Playing Catch Up, Fourth of July

Friday, June 5, 2009

Dave Makes Killer bread

Dave Dahl's story has received a fair amount of attention locally and now it's gone national with this feature in Inc. written by my friend and many time collaborator Bill Donahue. He's a three times convicted (Dave, not Bill), former meth dealer / addict who, with the help of his brother Glenn, has jump started a new life for himself baking amazing healthy bread.

Wednesday, June 3, 2009

This guy makes cool bikes in Portland

Sacha White hand builds each Vanilla Bicycle himself. The attention to detail is sublime. The waiting list is three years or thereabouts. Makes me wish I was thirty, skinny and riding one of his fixies.
Photographed for Forbes.

Friday, May 15, 2009

More on Louisville

The last time I showed work in Louisville was May of 1976, a student work show at the Louisville Public Library (if my memory serves me correctly), I had the distinction of having one of my entries removed due to obscenity. You be the judge but I'm guessing someone saw something homoerotic in the image.
Here's the story behind the picture. My friend Bobby Adams and I were interested in making deliberately provocative, dada'esque images often using each other as models. We were on the roof of the Center for Photographic Studies on W. Main St in downtown Louisville. I had just shot Bobby, with his camera, nude and standing on his hands with the cityscape of Louisville behind him. As he pulled on his jeans he remarked, "damn, look at the black stuff all over my hands" and I took a couple frames with my own camera.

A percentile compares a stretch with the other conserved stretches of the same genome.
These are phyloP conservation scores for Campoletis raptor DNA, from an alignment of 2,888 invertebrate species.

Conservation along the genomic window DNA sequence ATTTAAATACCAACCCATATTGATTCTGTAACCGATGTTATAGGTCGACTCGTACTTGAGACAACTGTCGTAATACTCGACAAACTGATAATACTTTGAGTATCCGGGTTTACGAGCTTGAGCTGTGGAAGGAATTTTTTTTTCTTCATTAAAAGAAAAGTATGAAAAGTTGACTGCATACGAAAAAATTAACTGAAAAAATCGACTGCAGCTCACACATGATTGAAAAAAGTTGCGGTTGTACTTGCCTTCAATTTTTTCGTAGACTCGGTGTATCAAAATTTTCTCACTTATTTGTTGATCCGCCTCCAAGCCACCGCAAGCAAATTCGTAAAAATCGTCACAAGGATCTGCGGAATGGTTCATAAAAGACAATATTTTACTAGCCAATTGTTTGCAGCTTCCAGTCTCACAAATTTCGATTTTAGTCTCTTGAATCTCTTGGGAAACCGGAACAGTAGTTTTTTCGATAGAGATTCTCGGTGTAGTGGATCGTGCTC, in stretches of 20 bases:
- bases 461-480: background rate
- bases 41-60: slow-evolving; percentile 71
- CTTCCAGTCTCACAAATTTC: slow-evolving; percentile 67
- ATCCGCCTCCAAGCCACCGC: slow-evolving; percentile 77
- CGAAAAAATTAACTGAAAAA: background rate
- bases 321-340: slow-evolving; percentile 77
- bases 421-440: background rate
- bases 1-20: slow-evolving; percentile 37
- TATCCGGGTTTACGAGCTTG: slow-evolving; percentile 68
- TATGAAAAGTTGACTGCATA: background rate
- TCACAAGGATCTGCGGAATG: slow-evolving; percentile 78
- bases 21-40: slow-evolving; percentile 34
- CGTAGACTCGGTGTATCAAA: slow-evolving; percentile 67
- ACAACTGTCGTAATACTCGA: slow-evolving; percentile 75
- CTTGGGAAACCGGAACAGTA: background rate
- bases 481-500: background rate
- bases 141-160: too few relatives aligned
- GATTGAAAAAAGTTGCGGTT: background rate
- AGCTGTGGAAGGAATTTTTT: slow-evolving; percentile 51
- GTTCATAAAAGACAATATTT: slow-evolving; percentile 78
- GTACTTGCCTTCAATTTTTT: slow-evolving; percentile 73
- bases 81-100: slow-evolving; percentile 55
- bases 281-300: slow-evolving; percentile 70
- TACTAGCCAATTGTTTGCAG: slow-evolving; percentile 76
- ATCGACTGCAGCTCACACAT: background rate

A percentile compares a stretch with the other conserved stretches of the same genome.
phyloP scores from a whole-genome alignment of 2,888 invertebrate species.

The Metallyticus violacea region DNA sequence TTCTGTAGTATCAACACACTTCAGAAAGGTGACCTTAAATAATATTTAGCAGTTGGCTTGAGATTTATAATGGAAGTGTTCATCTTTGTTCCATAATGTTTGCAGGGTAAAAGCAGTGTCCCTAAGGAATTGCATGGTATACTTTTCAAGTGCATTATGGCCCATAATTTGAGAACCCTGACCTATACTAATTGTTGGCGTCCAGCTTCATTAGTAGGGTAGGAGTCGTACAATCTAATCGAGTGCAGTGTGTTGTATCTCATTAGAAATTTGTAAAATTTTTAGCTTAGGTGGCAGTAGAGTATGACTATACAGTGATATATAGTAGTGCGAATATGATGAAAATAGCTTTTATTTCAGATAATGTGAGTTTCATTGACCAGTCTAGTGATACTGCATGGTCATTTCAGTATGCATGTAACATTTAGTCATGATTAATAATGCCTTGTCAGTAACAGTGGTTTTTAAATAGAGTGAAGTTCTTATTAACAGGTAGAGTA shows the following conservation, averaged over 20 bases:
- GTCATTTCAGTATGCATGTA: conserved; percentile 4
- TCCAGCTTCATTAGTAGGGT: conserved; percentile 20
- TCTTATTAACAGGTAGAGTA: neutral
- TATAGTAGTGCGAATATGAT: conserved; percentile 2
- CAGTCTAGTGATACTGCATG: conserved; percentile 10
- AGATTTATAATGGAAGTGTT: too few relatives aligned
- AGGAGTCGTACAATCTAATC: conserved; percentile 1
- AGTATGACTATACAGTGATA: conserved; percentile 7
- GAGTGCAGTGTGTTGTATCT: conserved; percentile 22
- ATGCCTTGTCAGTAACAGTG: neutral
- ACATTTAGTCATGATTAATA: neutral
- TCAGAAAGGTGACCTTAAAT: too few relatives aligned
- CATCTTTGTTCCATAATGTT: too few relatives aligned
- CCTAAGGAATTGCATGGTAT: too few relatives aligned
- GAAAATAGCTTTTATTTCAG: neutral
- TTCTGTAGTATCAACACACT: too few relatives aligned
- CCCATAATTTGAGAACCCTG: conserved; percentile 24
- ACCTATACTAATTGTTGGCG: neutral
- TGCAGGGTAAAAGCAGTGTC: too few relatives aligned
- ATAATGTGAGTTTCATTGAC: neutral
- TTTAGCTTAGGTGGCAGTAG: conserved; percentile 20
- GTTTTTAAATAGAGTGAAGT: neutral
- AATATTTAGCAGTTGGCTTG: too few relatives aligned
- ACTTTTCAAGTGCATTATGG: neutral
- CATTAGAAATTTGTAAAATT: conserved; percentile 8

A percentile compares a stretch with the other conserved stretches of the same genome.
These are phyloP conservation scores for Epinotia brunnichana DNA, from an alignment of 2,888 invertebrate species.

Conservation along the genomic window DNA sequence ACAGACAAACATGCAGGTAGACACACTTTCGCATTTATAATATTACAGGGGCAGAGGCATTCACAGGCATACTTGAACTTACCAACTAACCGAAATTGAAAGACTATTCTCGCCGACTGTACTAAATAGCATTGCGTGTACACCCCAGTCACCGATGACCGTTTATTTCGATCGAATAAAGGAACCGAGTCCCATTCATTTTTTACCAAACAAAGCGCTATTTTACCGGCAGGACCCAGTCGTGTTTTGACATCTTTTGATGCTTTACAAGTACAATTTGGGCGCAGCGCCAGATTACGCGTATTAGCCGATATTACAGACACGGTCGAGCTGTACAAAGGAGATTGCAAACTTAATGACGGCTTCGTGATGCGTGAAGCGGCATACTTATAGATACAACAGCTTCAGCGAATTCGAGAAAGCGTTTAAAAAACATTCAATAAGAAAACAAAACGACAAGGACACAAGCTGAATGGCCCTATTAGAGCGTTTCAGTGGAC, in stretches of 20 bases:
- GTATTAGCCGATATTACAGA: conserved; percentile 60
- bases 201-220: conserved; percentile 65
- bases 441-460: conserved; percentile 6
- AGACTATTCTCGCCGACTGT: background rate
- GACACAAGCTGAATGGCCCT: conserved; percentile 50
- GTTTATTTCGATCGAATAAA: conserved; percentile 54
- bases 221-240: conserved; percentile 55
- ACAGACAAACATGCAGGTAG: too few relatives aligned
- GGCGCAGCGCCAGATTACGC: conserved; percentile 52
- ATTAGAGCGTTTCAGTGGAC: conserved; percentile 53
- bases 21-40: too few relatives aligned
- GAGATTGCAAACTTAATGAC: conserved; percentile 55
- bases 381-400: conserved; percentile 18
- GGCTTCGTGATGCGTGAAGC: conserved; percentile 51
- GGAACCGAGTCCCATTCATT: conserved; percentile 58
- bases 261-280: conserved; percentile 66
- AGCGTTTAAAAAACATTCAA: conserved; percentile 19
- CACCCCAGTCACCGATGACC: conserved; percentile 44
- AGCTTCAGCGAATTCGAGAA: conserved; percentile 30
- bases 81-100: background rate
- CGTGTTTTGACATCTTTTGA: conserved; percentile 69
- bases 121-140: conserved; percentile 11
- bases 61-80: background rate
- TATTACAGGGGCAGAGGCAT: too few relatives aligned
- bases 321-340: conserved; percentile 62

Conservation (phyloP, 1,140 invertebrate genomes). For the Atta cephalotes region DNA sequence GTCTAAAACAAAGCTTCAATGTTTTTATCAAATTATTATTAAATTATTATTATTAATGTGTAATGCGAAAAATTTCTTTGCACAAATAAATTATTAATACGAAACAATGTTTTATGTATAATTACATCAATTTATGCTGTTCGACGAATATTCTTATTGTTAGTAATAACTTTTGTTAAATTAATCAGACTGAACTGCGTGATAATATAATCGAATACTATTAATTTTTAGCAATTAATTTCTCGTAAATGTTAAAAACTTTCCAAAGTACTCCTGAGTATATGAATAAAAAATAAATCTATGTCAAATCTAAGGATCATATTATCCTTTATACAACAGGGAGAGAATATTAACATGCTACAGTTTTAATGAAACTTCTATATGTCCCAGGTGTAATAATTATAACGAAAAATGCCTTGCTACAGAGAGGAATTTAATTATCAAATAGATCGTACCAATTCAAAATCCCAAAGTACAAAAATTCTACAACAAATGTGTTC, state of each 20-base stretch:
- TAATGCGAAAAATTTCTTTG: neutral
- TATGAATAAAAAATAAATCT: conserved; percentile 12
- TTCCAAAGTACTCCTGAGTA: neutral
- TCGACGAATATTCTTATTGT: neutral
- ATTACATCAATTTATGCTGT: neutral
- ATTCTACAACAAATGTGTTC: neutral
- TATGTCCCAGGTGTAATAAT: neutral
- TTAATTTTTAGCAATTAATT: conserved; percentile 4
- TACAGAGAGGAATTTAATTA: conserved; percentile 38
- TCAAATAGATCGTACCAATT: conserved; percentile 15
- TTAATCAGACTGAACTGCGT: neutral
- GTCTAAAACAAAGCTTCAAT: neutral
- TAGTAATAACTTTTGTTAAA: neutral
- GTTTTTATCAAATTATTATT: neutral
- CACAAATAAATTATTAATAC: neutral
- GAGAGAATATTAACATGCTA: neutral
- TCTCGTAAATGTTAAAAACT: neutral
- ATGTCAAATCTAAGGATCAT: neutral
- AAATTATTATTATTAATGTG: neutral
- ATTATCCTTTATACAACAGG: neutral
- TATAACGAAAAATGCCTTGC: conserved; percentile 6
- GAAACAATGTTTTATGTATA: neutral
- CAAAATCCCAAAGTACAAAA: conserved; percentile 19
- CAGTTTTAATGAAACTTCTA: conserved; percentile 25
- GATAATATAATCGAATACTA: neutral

The exaggerated grain in the image was from deliberate reticulation of the negatives during processing, a technique I used quite a bit during that period, and one which I now look back on and mostly groan. First year photo student stuff.
Anyway, it was kind of cool having my print banished. At least I got a reaction.

Friday, May 1, 2009

Inspiring and Overwhelming.

I came away from my two mornings reviewing portfolios at Photolucida both inspired and overwhelmed by the level of talent and quality of the work, re-affirming my belief in the still image as a powerful medium. Three artists stood out for me:

Karen Davis’ series of staged set pieces using mechanical dolls that had belonged to her late disabled sister. Re-creating scenes, both imagined and actual, of their shared childhood Davis presents a powerfully emotional body of images.

Lauren Hinkin’s “Displaced I & II” series uses landscape to communicate a sense of loss and abandonment in two bodies of staggeringly beautiful B&W prints.

Alejandro Cartagena has over a period of years chronicled the affects of sprawling new suburbs in Mexican cities. He seduces the viewer by utilizing a combination of traditional landscape, abstract formalism and documentary motifs to achieve a complex simplicity that is at once both informative and beautiful.